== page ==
OSHA requirements are set by statute, standards and regulations. Our interpretation letters explain these requirements and how they apply to particular circumstances, but they cannot create additional employer obligations. This letter constitutes OSHA's interpretation of the requirements discussed. Note that our enforcement guidance may be affected by changes to OSHA rules. Also, from time to time we update our guidance in response to new information. To keep apprised of such developments, you can consult OSHA's website at https://www.osha.gov.

January 19, 2005

Mr. Sal Insogna
Industrial Hygiene Consultant
Massachusetts OSHA Consultation Program
1001 Watertown Street
West Newton, MA 02465

Re: Safety chain requirements for pile driving hammer hoses.

Dear Mr. Insogna,

This is in response to your December 2, 2004, letter to the Occupational Safety and Health Administration (OSHA) asking for clarification of the requirements under 29 CFR 1926.603(a)(10) regarding safety chains for pile driving hammer hoses.

We have paraphrased your questions below:

Question 1: Does §1926.603(a)(10) apply to all hoses on pile driving hammers, including hydraulic hammers and hydraulic hammer power packs?

Answer: In 29 CFR 1926.603 (Pile driving equipment), paragraph (a)(10) states:

Safety chains, or equivalent means, shall be provided for each hose connection to prevent the line from thrashing around in case the coupling becomes disconnected.


The hazard addressed by this provision is that of workers being struck or injured by a hose should it "thrash" around if it comes loose from the equipment. By its terms, the provision is not limited to any particular type of pressurized system. Also, there is a thrashing hazard for disconnected hoses in pressurized hydraulic systems similar to that of equipment utilizing steam or compressed air. Therefore, the provision applies to hoses carrying pressurized hydraulic fluid on pile driving hammers.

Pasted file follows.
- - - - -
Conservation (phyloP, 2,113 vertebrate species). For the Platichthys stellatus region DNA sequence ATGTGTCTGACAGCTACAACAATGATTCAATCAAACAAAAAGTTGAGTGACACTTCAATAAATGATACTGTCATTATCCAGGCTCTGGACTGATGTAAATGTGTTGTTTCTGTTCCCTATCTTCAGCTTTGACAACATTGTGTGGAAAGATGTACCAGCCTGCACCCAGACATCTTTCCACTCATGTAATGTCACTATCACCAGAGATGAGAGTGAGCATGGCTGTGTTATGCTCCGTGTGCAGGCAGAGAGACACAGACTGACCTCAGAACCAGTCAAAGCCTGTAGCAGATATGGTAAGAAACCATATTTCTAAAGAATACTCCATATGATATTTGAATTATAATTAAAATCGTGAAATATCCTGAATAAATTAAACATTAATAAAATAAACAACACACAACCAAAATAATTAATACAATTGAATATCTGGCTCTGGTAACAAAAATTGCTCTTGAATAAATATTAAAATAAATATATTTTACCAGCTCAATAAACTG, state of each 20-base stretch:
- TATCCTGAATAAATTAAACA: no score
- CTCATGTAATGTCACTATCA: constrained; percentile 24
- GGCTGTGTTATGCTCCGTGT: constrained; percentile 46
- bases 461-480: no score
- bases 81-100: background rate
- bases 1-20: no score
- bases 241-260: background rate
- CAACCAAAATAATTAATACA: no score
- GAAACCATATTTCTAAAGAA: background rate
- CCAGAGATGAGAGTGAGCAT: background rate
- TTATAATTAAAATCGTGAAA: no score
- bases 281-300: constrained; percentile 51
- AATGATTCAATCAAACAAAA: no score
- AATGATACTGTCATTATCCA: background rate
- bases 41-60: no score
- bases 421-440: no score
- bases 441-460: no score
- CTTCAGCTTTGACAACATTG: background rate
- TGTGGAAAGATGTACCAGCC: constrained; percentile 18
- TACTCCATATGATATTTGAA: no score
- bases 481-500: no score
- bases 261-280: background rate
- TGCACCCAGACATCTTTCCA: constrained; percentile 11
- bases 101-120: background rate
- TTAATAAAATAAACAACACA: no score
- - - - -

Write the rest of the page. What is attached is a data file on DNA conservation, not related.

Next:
The "power pack" pressurizes the fluid that operates the hammer and, therefore, is pile driving equipment subject to the applicable requirements of §1926.603. Some of the provisions in §1926.603 state that they apply only to certain parts of such equipment. For example, §1926.603(a)(9) contains requirements for "steam hose leading to a steam hammer or jet pipe" and for "air hammer hoses." However, §1926.603(a)(10) contains no such limitation, instead referring broadly to "each hose connection." Therefore, (a)(10) applies to hose connections at the power pack as well.

Question 2: What constitutes "equivalent means" as discussed in §1926.603(a)(10)?

Answer: As indicated above, §1926.603(a)(10) requires a safety chain or "equivalent means" to prevent a hose from "thrashing around" in the event of a disconnect between the hose and the equipment. The standard was written this way to give employers flexibility in using or developing other methods by which to prevent the thrashing hazard. Thus, any means which would effectively reduce the hazard to the same extent or better than a safety chain would constitute equivalent means. If you have a particular method on which you would like guidance regarding this provision, we would be happy to comment on it.

If you need additional information, please contact us by fax at: U.S. Department of Labor, OSHA, Directorate of Construction, Office of Construction Standards and Guidance, fax # 202-693-1689. You can also contact us by mail at the above office, Room N3468, 200 Constitution Avenue, N.W., Washington, D.C. 20210, although there will be a delay in our receiving correspondence by mail.


Russell B. Swanson, Director
Directorate of Construction